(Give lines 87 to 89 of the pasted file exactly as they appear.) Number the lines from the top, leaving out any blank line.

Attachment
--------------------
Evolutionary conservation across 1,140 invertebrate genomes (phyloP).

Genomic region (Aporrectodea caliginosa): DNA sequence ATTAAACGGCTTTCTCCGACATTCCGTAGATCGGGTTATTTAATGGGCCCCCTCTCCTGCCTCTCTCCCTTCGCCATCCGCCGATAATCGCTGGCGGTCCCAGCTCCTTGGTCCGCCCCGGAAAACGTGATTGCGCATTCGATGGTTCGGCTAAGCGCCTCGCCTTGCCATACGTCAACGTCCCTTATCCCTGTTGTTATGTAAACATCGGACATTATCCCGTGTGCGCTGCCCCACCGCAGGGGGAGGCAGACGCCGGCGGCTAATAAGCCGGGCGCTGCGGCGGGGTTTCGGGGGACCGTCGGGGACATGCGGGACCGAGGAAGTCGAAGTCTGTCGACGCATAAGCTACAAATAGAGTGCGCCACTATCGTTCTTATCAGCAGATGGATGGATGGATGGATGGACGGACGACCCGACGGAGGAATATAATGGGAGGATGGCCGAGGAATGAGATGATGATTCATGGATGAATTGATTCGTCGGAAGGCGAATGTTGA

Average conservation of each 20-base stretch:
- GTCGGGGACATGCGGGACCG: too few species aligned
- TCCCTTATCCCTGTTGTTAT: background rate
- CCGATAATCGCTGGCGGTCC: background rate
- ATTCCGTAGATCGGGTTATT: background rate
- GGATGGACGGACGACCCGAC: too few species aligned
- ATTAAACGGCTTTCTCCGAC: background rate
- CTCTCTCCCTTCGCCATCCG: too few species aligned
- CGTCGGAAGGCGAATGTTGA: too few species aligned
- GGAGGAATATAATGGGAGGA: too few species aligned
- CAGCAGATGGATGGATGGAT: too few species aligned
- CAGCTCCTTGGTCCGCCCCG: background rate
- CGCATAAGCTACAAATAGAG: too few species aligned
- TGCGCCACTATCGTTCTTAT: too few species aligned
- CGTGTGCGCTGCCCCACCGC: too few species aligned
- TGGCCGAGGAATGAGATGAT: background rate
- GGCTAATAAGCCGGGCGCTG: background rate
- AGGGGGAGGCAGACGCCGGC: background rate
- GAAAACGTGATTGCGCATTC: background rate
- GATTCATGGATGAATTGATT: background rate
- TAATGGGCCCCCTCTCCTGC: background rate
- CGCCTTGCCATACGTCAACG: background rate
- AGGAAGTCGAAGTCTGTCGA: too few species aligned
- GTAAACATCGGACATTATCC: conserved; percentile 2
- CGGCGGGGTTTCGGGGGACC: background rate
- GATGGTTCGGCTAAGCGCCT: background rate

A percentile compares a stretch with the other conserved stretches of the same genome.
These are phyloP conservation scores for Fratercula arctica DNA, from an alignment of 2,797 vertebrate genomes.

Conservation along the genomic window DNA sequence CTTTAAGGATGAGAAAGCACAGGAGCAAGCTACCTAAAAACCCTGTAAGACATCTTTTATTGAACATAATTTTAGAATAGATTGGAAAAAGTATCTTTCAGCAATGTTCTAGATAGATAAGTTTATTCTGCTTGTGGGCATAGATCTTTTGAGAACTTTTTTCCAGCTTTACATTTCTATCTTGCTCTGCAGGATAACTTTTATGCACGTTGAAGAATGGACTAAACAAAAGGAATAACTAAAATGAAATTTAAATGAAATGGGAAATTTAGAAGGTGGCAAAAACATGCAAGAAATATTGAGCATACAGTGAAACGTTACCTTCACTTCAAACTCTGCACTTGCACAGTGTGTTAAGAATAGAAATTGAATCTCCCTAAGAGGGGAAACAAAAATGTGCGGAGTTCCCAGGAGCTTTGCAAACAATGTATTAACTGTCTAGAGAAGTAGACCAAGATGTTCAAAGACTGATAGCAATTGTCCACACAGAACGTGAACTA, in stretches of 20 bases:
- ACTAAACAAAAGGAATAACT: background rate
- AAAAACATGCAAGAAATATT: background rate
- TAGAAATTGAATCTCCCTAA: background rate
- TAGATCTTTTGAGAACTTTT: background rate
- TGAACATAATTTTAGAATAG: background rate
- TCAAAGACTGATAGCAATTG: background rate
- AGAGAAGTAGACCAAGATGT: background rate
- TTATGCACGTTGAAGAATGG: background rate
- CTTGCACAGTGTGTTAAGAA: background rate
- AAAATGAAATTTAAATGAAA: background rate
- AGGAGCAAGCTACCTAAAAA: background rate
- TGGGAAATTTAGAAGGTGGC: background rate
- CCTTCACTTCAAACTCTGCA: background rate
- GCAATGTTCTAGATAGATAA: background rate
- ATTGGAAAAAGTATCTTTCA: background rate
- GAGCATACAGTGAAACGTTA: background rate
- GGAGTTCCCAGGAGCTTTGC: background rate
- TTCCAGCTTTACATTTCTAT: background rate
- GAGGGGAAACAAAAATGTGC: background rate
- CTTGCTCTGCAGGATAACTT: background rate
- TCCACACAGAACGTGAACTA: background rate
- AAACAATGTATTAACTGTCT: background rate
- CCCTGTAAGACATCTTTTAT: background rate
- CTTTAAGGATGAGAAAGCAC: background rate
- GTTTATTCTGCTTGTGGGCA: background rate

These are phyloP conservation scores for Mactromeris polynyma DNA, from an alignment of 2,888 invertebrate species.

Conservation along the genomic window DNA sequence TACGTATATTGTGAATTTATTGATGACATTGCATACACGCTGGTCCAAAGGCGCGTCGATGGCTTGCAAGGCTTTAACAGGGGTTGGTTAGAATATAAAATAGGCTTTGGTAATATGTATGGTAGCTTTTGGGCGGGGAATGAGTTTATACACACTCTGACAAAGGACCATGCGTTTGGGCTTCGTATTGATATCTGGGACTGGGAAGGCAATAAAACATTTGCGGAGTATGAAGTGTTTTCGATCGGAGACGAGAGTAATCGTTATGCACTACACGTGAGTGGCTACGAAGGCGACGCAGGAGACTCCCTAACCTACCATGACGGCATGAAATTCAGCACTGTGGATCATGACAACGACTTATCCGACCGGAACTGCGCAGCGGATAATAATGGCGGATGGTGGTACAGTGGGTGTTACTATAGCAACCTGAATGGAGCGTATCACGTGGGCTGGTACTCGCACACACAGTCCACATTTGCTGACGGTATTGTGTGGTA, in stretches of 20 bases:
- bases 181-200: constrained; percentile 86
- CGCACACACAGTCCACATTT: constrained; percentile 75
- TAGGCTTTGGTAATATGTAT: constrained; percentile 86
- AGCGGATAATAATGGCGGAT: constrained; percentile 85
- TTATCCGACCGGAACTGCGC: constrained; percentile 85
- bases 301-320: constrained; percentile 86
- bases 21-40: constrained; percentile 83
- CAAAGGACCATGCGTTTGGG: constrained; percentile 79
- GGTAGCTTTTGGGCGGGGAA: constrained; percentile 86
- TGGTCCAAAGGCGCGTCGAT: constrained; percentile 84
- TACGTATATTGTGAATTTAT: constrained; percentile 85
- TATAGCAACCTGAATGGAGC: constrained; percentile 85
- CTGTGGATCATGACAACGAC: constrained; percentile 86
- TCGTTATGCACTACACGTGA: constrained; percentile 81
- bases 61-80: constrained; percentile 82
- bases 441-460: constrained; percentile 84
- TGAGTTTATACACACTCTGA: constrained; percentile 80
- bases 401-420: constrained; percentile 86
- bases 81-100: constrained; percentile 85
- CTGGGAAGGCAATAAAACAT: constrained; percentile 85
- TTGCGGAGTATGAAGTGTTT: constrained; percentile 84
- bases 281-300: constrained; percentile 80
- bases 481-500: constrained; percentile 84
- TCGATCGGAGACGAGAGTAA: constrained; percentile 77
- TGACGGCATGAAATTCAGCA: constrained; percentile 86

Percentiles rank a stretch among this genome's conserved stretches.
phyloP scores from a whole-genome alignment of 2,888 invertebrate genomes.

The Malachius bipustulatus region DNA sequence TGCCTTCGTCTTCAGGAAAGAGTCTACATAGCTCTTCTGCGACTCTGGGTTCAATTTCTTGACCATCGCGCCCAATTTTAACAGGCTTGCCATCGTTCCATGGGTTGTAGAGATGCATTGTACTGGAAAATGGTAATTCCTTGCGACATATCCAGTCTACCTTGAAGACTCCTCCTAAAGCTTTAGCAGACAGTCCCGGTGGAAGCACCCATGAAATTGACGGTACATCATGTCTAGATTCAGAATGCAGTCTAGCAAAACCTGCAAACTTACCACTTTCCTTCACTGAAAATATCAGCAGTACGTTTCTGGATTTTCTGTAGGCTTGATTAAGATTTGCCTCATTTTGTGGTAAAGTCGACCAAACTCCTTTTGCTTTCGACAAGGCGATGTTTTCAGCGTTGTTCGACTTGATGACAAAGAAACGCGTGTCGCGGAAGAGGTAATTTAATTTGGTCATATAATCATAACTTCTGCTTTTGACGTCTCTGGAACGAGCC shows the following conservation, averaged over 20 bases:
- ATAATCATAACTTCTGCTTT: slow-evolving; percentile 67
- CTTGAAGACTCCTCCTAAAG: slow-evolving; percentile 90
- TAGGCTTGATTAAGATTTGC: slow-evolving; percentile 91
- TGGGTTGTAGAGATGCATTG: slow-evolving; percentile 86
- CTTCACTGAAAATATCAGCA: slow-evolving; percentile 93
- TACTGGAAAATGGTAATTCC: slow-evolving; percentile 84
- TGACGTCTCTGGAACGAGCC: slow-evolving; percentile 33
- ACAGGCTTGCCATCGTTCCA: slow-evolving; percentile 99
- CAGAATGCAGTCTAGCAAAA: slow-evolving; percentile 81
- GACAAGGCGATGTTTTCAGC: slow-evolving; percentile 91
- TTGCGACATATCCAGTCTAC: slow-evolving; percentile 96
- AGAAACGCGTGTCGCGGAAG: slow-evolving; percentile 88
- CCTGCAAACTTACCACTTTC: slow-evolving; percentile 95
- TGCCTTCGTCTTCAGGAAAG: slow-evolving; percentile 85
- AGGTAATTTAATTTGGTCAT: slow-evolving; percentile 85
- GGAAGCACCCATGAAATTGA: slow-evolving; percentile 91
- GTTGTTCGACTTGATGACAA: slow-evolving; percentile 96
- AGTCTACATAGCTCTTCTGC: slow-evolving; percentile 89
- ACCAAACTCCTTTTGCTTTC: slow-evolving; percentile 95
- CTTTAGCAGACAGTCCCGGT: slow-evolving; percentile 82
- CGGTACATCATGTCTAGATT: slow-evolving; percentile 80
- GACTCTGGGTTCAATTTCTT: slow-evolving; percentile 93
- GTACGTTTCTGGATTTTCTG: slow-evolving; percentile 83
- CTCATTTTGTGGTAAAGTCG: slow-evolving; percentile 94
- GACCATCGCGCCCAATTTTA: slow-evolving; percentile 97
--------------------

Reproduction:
- ATAATCATAACTTCTGCTTT: slow-evolving; percentile 67
- CTTGAAGACTCCTCCTAAAG: slow-evolving; percentile 90
- TAGGCTTGATTAAGATTTGC: slow-evolving; percentile 91